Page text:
The Takesi Trail
27 Feb, 2019 | David O’Keeffe
Photo: David O’Keeffe
Hiking where the Inca once roamed
Having spent a couple of weeks in La Paz, I felt that I’d adapted to the Andean altitude enough to pack my tent and hike the Takesi Trail, a 40-kilometre portion of a grand system of 30,000 kilometres of road used during the epoch of the Inca Empire that stretched from what is now Santiago de Chile to Pasto in Colombia. I’d prepared for a two-day trek, a somewhat leisurely pace compared to that of the chasquis (Inca messenger runners), who would cover that distance in around two hours.
The Takesi Trail is a tributary to the main Royal Road, one of the two centralised main Andean roads known as the Qhapaq Ñan, a transportation network developed to connect various productive, administrative and ceremonial locations for more than 2,000 years of pre-Incan culture in the Andes. Later, they became instrumental for military conquest and territorial control, both by the Incas and later of the Incas by conquistadors. These roads – which have been recognised by UNESCO as having ‘outstanding universal value’ – have proved remarkably resilient to weather erosion and flooding, conditions that still annually destroy many of the contemporary roads of modern Andean nation-states.
After a short taxi ride from Ventilla to the Takesi trail head near the village of Choquequta, I strolled along an unpaved road overlooking vast terrain occupied mostly by llamas and the occasional farming settlement sitting beneath a glacier. At a point where the road diverged, a man and his donkey came towards me on the path. He was the last person I’d see until the village of Takesi.
A man and his donkey came towards me on the path. He was the last person I’d see until the village of Takesi.
Llamas skipped across my path without paying me much attention – but with 5,000 people a year making the trek, they must be bored by passers-by. After a couple more kilometres, I ascended above the llama pasture towards La Cumbre, a 4,600-metre pass. Clouds rolled in, forcing me to put on my waterproofs.
The route isn’t technical, and it’s easy to follow, but hikers must be prepared for the thin air during the ascent to La Cumbre. It’s a mental and physical battle. My lungs held a fraction of their normal capacity and, after covering 20-30 metres, I was almost breathless. But looking back at my progress gave me a boost of mental energy. Once I reached La Cumbre, thick mist blocked any views, but I was delighted to start heading downhill and I breathed a little easier along the pre-Columbian path. I trudged triumphantly through the clouds, which opened to reveal a startled fox darting across the trail ahead. I followed its grey bushy tail with my eyes until it scurried away once again into the mist.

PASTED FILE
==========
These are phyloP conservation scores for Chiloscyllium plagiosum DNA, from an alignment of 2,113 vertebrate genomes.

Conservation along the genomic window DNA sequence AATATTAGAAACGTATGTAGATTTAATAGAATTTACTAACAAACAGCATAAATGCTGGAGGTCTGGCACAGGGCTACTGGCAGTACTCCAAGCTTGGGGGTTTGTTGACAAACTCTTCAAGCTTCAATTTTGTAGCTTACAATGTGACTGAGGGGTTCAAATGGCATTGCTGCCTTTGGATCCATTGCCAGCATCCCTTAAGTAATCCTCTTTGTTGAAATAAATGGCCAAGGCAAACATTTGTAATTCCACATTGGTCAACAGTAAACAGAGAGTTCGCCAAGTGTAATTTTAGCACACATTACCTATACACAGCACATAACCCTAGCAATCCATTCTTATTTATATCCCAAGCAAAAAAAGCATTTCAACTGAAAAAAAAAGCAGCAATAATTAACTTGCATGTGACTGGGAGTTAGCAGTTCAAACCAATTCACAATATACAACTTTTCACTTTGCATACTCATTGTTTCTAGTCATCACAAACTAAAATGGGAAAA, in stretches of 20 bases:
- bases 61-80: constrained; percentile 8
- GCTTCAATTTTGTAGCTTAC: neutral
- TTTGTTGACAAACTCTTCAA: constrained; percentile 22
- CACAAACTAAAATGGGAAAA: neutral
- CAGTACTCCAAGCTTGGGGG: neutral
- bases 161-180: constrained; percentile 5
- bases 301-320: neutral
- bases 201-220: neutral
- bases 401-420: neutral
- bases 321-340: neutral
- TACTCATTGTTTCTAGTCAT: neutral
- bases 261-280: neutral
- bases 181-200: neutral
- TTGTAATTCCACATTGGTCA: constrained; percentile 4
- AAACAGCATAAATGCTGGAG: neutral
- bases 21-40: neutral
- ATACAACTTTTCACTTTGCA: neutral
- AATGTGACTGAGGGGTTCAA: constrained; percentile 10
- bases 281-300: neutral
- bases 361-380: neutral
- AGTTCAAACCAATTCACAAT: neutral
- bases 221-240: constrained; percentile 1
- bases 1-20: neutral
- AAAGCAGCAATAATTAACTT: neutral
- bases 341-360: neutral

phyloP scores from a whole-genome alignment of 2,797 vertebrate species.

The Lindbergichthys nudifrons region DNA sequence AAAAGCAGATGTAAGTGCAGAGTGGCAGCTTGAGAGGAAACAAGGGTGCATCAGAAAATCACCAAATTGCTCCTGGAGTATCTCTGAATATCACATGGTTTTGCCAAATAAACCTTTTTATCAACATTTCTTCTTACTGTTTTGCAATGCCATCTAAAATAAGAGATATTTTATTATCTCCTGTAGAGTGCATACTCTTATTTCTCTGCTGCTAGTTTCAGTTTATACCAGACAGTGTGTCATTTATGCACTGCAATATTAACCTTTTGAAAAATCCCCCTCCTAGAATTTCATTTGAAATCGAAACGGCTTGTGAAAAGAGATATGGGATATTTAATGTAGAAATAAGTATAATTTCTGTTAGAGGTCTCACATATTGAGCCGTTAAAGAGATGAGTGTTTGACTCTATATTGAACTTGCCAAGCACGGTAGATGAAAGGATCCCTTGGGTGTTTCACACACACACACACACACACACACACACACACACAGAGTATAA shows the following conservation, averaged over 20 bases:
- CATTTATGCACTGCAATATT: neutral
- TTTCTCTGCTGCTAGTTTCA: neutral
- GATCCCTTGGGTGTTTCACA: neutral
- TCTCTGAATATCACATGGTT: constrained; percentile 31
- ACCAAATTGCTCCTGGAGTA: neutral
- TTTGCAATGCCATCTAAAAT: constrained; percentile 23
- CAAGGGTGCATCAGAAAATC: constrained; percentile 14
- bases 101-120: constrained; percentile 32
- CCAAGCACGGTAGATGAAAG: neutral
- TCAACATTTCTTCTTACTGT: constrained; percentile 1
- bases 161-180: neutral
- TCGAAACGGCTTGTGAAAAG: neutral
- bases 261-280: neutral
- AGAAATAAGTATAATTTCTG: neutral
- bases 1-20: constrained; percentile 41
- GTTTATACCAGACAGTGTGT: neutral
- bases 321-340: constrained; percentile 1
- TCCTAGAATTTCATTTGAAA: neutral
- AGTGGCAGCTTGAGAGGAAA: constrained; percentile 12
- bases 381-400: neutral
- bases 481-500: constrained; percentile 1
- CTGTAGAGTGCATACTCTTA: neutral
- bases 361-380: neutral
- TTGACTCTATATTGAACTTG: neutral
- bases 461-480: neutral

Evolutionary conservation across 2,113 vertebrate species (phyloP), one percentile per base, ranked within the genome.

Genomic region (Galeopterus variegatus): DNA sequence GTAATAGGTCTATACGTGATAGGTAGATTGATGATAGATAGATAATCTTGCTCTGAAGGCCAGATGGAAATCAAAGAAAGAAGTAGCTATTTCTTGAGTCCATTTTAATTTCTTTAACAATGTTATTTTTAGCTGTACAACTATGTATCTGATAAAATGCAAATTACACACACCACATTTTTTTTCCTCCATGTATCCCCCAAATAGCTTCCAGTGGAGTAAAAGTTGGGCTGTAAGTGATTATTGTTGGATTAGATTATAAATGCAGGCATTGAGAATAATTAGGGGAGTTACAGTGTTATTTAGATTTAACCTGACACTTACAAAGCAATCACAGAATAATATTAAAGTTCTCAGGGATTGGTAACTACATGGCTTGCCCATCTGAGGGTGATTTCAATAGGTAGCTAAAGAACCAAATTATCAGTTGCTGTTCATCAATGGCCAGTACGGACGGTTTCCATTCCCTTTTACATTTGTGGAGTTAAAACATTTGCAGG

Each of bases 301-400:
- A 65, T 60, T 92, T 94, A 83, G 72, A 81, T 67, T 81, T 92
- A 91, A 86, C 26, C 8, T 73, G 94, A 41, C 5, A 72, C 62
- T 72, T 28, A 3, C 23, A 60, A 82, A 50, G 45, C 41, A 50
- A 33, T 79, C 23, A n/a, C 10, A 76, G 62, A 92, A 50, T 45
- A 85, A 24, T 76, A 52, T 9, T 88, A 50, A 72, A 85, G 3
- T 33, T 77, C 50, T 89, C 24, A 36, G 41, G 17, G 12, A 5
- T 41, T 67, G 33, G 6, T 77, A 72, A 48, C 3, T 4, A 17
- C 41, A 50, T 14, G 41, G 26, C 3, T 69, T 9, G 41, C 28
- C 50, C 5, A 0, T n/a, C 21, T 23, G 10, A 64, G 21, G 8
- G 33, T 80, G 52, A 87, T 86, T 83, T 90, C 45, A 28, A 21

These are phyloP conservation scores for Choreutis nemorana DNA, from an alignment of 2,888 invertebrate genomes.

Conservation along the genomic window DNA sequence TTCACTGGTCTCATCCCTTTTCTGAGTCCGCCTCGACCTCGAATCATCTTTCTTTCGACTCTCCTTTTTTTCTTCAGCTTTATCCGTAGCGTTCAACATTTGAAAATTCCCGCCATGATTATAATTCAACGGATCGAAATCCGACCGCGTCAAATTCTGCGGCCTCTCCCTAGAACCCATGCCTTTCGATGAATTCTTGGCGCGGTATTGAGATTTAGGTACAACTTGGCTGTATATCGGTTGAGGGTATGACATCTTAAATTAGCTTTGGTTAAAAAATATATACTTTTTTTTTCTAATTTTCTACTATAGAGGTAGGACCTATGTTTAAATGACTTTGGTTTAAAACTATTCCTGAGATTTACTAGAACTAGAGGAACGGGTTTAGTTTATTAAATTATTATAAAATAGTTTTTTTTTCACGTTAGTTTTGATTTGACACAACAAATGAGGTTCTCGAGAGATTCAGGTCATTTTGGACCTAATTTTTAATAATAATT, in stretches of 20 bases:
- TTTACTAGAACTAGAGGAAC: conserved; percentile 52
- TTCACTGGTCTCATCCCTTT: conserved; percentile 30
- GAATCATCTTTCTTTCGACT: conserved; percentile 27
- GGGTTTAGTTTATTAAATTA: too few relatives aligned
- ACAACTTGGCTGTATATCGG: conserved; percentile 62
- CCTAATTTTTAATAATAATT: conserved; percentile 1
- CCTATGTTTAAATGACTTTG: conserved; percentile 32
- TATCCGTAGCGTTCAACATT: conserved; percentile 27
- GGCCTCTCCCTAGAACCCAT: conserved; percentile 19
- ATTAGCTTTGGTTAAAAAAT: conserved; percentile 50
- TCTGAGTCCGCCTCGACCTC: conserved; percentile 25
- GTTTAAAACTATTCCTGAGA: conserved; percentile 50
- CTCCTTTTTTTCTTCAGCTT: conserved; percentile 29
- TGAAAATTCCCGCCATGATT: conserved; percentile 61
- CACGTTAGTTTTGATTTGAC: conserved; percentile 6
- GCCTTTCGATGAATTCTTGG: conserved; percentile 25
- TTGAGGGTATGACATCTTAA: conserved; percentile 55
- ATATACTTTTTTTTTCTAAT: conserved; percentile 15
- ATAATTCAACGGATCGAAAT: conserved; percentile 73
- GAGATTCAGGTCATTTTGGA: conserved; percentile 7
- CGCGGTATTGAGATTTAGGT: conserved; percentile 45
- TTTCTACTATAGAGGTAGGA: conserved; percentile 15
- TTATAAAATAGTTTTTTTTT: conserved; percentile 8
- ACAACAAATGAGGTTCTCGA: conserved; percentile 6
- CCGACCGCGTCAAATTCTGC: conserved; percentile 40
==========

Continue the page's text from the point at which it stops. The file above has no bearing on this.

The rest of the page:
After descending a few kilometres through open pastures of stone-pocked grass (a landscape that looked a bit like the West of Ireland) and passing an eerily desolate lake, I reached the isolated town of Takesi, the route’s halfway point where walkers can stop for refreshments or accommodation. I carefully picked my way across stones and boulders to cross a river before setting up camp beneath a small waterfall just down from the village.
At 8am the rain stopped tapping on my tent, and it was time to set out again. The trail was becoming discernibly more tropical as I struggled for an hour or so down a lengthy section of paved Inca road that was a marathon of wet slippery stones. Although the trail has been resilient to weather erosion, it was also incredibly dangerous with a deathly steep drop for anyone who falls down the valley side. But by gripping my feet on tufts of grass, I was able to manoeuvre through this section with only a few stumbles.
Later, the rain clouds cleared and the gargantuan landscape revealed itself. Tall mountains surrounded me; narrow gully streams rushed with the recent days downpour. Instead of looking behind for motivation, I was filled with excitement to see what was ahead. The previous day’s rocky slopes had transformed into the lush forest of the Yungas, which was beginning to explode with the colours of subtropical plants. Butterflies surrounded me and landed around my feet.
The previous day’s rocky slopes had transformed into a lush forest that was beginning to explode with the colours of subtropical plants.
With the mist now beneath me, I had to remind myself to stop and take in the amazing scenery. I looked down over silvery clouds that had gathered in green valleys, and I spotted bright flowers along the thin winding track. Where a river blocked the route, fallen trees served as a bridge. The trek was simple and beautiful from here, particularly with the abundance of oxygen and sub-tropical warmth. After crossing the Takesi River, I knew there were only a couple of hours left in my trek, so I paused regularly and gawked at the scenery – abandoned buildings and a miners’ post – before exiting the Inca trail onto a paved road that ran to Yanacachi. The final kilometres offered stunning views of mountains towering above me and the steep drop of the valley below. After passing through an unexplainable cliffside propiedad privada checkpoint, I was on the home stretch and felt exhausted. A roaming dog accompanied me to the sloping town of Yanacachi until it was shooed away by a restaurant owner who piled up a heavy plate of fried chicken, rice and plantain in front of me while I reflected back on the journey. I found a cheap but comfortable hotel room a few doors down and prepared to settle down for the night. After I finally changed out of my hiking gear and started to relax, I drank an ice cold beer in the warmth of my bed before I was overcome by tiredness and fell asleep.